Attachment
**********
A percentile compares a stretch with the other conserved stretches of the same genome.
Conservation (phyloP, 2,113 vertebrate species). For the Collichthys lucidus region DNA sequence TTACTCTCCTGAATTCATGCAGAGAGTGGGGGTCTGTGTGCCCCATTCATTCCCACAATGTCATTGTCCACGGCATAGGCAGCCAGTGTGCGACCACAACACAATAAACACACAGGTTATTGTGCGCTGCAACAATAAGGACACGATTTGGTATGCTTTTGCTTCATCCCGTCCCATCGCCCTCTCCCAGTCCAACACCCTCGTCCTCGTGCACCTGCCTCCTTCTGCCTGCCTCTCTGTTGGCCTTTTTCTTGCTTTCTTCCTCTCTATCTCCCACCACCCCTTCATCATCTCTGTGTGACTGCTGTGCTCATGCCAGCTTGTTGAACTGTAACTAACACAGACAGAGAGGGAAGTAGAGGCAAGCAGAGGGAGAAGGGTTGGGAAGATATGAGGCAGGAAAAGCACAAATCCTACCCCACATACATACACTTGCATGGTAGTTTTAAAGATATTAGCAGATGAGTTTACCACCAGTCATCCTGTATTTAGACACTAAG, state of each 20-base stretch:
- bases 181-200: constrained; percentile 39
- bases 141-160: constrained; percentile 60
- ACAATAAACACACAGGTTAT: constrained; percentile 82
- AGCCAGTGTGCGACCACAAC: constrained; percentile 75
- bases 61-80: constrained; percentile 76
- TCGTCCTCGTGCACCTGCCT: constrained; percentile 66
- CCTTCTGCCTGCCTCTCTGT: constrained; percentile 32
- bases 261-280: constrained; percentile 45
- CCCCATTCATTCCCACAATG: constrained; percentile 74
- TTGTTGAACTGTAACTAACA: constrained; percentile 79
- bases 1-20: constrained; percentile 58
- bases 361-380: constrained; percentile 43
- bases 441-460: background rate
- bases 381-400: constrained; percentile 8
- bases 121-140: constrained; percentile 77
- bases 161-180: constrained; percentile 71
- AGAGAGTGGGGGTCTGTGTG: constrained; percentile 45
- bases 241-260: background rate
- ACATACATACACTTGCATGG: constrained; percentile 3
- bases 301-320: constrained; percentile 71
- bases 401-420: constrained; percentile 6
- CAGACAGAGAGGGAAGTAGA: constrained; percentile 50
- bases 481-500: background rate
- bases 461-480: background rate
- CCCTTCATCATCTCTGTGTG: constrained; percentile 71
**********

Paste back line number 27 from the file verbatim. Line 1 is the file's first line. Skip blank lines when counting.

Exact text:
- CCCTTCATCATCTCTGTGTG: constrained; percentile 71